Intel and DARPA to collaborate on the ‘holy grail’ of encryption

9 Mar 2021

Image: © Sundry Photography/

The tech firm said that its work with the Department of Defense on fully homomorphic encryption will bolster the security of data processing.

Intel is with working the US Department of Defense to create more advanced cloud encryption processes that the company calls the “holy grail” of encryption.

The research partnership will see Intel collaborate with the department’s Defense Advanced Research Projects Agency (DARPA) on fully homomorphic encryption, or FHE.

The programme, which will run over several years, is called Data Protection in Virtual Environments and also includes Microsoft as the commercial lead.

Fully homomorphic encryption allows for the processing of data without decrypting it, but the method is still at a rudimentary stage and not yet commercially viable.

If harnessed successfully, it would ensure tighter security of data. But as it stands, FHE takes up a great deal of computing power and time, depending on the volume of data in question, and requires a large “performance tax”, as Intel puts it.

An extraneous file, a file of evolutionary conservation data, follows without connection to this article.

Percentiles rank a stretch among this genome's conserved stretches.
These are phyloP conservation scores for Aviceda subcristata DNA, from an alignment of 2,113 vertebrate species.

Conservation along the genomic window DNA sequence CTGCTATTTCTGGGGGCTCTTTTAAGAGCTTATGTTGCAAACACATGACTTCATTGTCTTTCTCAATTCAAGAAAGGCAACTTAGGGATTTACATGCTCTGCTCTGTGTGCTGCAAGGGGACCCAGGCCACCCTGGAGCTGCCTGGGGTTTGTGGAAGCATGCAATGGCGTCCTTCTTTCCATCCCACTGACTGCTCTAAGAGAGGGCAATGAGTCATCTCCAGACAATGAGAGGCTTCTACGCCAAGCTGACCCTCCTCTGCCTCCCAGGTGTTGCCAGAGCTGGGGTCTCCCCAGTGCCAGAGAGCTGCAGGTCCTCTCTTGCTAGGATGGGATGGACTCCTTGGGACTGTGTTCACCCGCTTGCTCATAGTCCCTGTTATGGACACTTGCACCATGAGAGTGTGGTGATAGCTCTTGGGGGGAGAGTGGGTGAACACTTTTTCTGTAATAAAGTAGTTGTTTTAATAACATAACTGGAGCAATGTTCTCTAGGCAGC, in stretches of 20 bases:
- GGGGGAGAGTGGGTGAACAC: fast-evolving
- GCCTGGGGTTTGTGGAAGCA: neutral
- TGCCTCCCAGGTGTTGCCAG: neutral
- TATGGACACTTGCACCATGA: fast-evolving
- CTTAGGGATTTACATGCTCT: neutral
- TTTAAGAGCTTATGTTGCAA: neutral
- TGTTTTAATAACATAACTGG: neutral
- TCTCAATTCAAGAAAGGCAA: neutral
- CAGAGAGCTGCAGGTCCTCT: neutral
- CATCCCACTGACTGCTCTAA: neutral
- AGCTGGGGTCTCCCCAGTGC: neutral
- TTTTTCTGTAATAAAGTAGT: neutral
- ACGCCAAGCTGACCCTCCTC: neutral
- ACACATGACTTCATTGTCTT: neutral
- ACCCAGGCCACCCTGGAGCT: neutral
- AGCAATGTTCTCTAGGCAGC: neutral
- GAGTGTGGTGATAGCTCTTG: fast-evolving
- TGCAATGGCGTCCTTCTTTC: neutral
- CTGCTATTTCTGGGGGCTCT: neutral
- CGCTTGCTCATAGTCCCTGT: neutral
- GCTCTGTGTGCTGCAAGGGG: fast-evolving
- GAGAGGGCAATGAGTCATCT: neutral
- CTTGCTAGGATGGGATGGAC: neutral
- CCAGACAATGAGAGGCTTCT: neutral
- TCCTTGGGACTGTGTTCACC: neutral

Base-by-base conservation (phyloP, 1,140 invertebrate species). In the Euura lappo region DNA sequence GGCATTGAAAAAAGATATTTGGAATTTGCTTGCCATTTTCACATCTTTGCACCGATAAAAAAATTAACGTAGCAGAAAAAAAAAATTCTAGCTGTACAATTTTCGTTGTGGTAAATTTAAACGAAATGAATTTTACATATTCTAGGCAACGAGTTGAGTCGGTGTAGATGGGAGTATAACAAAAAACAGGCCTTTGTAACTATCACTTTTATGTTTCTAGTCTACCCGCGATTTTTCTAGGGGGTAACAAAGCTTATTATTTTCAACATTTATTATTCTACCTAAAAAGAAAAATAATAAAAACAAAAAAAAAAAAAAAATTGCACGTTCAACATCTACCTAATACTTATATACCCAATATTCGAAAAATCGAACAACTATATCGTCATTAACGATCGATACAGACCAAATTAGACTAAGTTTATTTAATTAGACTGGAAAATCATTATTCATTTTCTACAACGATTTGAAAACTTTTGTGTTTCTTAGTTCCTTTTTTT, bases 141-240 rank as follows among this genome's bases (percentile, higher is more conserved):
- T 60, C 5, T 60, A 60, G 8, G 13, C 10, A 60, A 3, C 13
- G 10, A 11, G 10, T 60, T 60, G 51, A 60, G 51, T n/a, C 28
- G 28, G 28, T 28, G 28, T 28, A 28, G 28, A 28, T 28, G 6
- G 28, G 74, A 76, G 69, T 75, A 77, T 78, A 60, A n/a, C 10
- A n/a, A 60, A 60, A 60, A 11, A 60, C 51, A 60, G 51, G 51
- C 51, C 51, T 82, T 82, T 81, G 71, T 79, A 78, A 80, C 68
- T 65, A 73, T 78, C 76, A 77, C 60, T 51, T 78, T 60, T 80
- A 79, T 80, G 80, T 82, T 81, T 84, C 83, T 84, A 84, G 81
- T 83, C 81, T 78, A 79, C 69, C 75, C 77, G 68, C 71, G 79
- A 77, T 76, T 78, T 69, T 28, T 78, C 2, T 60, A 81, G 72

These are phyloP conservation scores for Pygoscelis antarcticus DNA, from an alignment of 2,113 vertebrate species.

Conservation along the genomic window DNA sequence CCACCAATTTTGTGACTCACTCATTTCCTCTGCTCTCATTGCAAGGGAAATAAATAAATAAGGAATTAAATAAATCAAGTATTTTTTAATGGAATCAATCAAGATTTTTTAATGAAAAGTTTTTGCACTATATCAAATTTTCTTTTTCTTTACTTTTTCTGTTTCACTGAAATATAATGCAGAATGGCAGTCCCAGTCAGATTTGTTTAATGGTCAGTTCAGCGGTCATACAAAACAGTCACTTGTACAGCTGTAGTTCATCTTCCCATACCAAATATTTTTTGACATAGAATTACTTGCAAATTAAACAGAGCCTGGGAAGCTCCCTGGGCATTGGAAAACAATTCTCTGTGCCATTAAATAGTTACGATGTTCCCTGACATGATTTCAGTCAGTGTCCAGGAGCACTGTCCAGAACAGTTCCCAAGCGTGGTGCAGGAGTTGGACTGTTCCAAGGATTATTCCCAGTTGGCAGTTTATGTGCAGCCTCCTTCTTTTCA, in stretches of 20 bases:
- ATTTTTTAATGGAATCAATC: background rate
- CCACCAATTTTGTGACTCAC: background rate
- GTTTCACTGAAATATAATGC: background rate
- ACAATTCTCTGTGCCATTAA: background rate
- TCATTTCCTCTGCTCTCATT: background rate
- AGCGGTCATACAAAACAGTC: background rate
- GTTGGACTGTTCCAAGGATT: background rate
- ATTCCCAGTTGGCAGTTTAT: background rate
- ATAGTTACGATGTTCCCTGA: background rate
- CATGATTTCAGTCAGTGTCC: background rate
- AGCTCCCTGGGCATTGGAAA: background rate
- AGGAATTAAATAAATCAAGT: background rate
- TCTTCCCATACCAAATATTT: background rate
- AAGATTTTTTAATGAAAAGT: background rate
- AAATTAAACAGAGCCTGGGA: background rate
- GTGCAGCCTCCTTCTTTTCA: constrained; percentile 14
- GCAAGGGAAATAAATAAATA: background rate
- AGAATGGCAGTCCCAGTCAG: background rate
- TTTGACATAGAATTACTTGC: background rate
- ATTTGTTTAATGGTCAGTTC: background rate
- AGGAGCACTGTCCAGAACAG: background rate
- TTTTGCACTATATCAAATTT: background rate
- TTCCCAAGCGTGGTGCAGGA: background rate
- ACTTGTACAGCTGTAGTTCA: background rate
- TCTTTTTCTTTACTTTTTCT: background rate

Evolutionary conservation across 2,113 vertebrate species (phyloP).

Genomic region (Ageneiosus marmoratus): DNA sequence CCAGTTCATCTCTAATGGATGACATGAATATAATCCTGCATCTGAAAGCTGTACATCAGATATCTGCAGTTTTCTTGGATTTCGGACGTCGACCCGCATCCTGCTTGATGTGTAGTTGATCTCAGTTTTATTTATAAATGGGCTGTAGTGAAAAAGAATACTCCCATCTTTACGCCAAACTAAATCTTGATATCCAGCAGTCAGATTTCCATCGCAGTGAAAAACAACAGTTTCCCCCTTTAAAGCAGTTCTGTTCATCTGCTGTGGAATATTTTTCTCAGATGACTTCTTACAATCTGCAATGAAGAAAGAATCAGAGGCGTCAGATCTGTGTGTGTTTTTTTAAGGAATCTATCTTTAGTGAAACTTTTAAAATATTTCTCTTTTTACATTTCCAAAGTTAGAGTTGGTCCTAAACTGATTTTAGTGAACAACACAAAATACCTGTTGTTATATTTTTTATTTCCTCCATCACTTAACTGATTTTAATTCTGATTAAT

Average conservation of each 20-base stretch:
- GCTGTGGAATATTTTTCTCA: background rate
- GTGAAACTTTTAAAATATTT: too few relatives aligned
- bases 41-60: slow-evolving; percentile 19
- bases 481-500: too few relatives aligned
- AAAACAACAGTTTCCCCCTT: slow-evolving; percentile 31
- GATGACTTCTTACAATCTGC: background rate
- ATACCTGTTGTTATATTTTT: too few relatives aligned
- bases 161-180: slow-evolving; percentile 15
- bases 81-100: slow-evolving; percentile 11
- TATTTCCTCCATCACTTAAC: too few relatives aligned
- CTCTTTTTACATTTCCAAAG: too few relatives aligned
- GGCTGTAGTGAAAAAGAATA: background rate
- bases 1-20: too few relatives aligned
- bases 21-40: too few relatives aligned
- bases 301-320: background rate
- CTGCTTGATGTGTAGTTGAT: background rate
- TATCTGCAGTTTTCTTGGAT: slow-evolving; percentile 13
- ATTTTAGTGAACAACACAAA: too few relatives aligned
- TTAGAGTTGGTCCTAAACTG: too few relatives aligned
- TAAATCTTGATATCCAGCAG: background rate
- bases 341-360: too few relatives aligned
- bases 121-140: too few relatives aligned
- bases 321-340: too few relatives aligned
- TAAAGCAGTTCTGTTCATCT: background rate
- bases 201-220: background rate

Intel and DARPA will work on ways to improve the speed and efficiency of FHE by designing an application-specific integrated circuit accelerator. The company will test its work with Microsoft on Azure and Microsoft JEDI, its cloud computing venture with the US Department of Defense.

“Fully homomorphic encryption remains the holy grail in the quest to keep data secure while in use,” Intel Labs principal investigator Rosario Cammarota said.

“Despite strong advances in trusted execution environments and other confidential computing technologies to protect data while at rest and in transit, data is unencrypted during computation, opening the possibility of potential attacks at this stage.”

This gap in security and encryption inhibits the full value of data, he said.

William Chappell, chief technology officer of Microsoft Azure, added that if the programme is successful, it would ensure that data is kept fully secure “whether in storage, transit or use”.

Jonathan Keane is a freelance business and technology journalist based in Dublin